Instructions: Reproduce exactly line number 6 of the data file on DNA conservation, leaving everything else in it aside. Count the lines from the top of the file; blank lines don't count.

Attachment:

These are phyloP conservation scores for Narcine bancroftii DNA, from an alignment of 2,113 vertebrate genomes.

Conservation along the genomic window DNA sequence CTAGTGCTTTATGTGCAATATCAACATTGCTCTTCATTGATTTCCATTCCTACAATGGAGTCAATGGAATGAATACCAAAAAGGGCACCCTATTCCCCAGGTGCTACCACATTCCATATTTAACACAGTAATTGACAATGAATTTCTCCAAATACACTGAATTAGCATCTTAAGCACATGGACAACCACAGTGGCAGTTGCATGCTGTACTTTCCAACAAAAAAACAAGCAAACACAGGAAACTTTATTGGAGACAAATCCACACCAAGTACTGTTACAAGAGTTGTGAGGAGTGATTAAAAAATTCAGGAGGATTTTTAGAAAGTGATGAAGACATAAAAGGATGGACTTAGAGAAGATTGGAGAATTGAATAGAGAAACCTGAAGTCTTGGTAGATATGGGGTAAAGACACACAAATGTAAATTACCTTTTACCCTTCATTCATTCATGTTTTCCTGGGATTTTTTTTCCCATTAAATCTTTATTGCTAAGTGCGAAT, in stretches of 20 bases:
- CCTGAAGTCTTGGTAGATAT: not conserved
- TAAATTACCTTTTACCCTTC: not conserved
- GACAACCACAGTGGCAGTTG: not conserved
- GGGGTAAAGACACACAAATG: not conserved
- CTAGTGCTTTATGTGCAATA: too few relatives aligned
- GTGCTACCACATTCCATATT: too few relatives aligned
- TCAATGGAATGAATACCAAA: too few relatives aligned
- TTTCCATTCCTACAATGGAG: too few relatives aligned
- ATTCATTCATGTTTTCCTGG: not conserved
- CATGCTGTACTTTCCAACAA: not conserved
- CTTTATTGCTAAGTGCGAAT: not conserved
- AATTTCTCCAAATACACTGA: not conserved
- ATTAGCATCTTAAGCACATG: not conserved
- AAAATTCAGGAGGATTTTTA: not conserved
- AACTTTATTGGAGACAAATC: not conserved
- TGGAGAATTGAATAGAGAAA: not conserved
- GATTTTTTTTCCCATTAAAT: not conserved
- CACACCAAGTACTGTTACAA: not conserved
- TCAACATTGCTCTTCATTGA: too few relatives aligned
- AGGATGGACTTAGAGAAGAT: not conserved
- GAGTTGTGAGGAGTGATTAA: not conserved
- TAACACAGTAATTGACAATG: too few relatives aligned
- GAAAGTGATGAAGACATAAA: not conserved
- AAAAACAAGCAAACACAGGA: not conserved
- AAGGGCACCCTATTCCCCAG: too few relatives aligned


- GGGGTAAAGACACACAAATG: not conserved